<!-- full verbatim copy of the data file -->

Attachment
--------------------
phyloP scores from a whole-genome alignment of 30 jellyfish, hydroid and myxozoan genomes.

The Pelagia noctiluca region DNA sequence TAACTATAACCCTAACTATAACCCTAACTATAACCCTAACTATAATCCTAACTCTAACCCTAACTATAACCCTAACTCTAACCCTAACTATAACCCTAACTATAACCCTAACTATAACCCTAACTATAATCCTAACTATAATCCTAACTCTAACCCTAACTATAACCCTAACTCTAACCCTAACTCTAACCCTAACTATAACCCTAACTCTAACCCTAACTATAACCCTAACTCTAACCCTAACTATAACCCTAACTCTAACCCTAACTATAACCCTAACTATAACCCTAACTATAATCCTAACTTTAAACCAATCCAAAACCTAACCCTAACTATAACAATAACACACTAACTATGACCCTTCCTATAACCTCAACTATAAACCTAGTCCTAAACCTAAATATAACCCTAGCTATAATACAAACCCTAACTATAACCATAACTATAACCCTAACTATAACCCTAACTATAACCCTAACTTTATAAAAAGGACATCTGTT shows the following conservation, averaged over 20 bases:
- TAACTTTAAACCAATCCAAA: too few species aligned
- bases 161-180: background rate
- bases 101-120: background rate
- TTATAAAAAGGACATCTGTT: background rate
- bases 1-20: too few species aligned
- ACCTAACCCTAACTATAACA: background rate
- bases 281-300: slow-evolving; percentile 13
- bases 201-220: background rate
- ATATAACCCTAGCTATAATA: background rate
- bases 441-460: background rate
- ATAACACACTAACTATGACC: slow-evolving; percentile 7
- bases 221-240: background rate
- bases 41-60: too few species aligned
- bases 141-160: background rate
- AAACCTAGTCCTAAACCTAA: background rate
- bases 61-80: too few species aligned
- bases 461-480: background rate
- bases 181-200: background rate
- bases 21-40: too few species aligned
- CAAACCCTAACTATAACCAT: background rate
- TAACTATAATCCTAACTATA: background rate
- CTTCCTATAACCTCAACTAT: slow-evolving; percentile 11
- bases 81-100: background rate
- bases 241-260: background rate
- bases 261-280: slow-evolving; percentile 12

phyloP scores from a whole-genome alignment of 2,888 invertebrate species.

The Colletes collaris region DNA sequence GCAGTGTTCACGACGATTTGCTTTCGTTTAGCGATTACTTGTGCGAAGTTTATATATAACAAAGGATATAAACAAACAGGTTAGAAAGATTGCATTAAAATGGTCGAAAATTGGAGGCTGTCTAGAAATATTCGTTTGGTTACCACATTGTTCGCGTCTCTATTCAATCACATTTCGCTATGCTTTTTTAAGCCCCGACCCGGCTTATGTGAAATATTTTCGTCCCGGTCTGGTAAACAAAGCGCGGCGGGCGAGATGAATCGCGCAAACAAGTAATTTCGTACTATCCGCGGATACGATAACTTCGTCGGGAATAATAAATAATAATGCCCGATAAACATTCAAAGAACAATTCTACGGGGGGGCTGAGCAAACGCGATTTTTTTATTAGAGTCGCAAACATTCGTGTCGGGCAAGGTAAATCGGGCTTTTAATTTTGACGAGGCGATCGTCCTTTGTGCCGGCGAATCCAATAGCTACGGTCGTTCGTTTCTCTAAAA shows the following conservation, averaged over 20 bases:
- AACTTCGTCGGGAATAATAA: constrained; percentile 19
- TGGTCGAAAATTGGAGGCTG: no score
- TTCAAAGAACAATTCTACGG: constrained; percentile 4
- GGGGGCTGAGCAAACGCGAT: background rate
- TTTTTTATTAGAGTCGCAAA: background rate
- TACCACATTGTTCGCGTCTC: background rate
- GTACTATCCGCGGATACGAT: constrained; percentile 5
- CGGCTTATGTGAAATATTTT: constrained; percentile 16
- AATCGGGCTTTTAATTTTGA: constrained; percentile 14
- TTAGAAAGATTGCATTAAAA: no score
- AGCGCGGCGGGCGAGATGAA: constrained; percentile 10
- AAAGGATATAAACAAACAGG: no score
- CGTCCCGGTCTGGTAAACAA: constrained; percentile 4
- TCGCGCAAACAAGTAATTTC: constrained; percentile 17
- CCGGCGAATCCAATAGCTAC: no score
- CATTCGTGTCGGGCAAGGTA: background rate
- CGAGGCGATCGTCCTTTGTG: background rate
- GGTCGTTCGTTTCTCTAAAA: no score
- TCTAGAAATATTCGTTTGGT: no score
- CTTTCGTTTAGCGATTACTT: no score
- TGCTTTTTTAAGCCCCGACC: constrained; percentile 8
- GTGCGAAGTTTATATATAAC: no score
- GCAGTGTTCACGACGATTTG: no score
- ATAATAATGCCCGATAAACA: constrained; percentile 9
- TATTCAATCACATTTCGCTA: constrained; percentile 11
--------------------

phyloP scores from a whole-genome alignment of 30 jellyfish, hydroid and myxozoan genomes.

The Pelagia noctiluca region DNA sequence TAACTATAACCCTAACTATAACCCTAACTATAACCCTAACTATAATCCTAACTCTAACCCTAACTATAACCCTAACTCTAACCCTAACTATAACCCTAACTATAACCCTAACTATAACCCTAACTATAATCCTAACTATAATCCTAACTCTAACCCTAACTATAACCCTAACTCTAACCCTAACTCTAACCCTAACTATAACCCTAACTCTAACCCTAACTATAACCCTAACTCTAACCCTAACTATAACCCTAACTCTAACCCTAACTATAACCCTAACTATAACCCTAACTATAATCCTAACTTTAAACCAATCCAAAACCTAACCCTAACTATAACAATAACACACTAACTATGACCCTTCCTATAACCTCAACTATAAACCTAGTCCTAAACCTAAATATAACCCTAGCTATAATACAAACCCTAACTATAACCATAACTATAACCCTAACTATAACCCTAACTATAACCCTAACTTTATAAAAAGGACATCTGTT shows the following conservation, averaged over 20 bases:
- TAACTTTAAACCAATCCAAA: too few species aligned
- bases 161-180: background rate
- bases 101-120: background rate
- TTATAAAAAGGACATCTGTT: background rate
- bases 1-20: too few species aligned
- ACCTAACCCTAACTATAACA: background rate
- bases 281-300: slow-evolving; percentile 13
- bases 201-220: background rate
- ATATAACCCTAGCTATAATA: background rate
- bases 441-460: background rate
- ATAACACACTAACTATGACC: slow-evolving; percentile 7
- bases 221-240: background rate
- bases 41-60: too few species aligned
- bases 141-160: background rate
- AAACCTAGTCCTAAACCTAA: background rate
- bases 61-80: too few species aligned
- bases 461-480: background rate
- bases 181-200: background rate
- bases 21-40: too few species aligned
- CAAACCCTAACTATAACCAT: background rate
- TAACTATAATCCTAACTATA: background rate
- CTTCCTATAACCTCAACTAT: slow-evolving; percentile 11
- bases 81-100: background rate
- bases 241-260: background rate
- bases 261-280: slow-evolving; percentile 12

phyloP scores from a whole-genome alignment of 2,888 invertebrate species.

The Colletes collaris region DNA sequence GCAGTGTTCACGACGATTTGCTTTCGTTTAGCGATTACTTGTGCGAAGTTTATATATAACAAAGGATATAAACAAACAGGTTAGAAAGATTGCATTAAAATGGTCGAAAATTGGAGGCTGTCTAGAAATATTCGTTTGGTTACCACATTGTTCGCGTCTCTATTCAATCACATTTCGCTATGCTTTTTTAAGCCCCGACCCGGCTTATGTGAAATATTTTCGTCCCGGTCTGGTAAACAAAGCGCGGCGGGCGAGATGAATCGCGCAAACAAGTAATTTCGTACTATCCGCGGATACGATAACTTCGTCGGGAATAATAAATAATAATGCCCGATAAACATTCAAAGAACAATTCTACGGGGGGGCTGAGCAAACGCGATTTTTTTATTAGAGTCGCAAACATTCGTGTCGGGCAAGGTAAATCGGGCTTTTAATTTTGACGAGGCGATCGTCCTTTGTGCCGGCGAATCCAATAGCTACGGTCGTTCGTTTCTCTAAAA shows the following conservation, averaged over 20 bases:
- AACTTCGTCGGGAATAATAA: constrained; percentile 19
- TGGTCGAAAATTGGAGGCTG: no score
- TTCAAAGAACAATTCTACGG: constrained; percentile 4
- GGGGGCTGAGCAAACGCGAT: background rate
- TTTTTTATTAGAGTCGCAAA: background rate
- TACCACATTGTTCGCGTCTC: background rate
- GTACTATCCGCGGATACGAT: constrained; percentile 5
- CGGCTTATGTGAAATATTTT: constrained; percentile 16
- AATCGGGCTTTTAATTTTGA: constrained; percentile 14
- TTAGAAAGATTGCATTAAAA: no score
- AGCGCGGCGGGCGAGATGAA: constrained; percentile 10
- AAAGGATATAAACAAACAGG: no score
- CGTCCCGGTCTGGTAAACAA: constrained; percentile 4
- TCGCGCAAACAAGTAATTTC: constrained; percentile 17
- CCGGCGAATCCAATAGCTAC: no score
- CATTCGTGTCGGGCAAGGTA: background rate
- CGAGGCGATCGTCCTTTGTG: background rate
- GGTCGTTCGTTTCTCTAAAA: no score
- TCTAGAAATATTCGTTTGGT: no score
- CTTTCGTTTAGCGATTACTT: no score
- TGCTTTTTTAAGCCCCGACC: constrained; percentile 8
- GTGCGAAGTTTATATATAAC: no score
- GCAGTGTTCACGACGATTTG: no score
- ATAATAATGCCCGATAAACA: constrained; percentile 9
- TATTCAATCACATTTCGCTA: constrained; percentile 11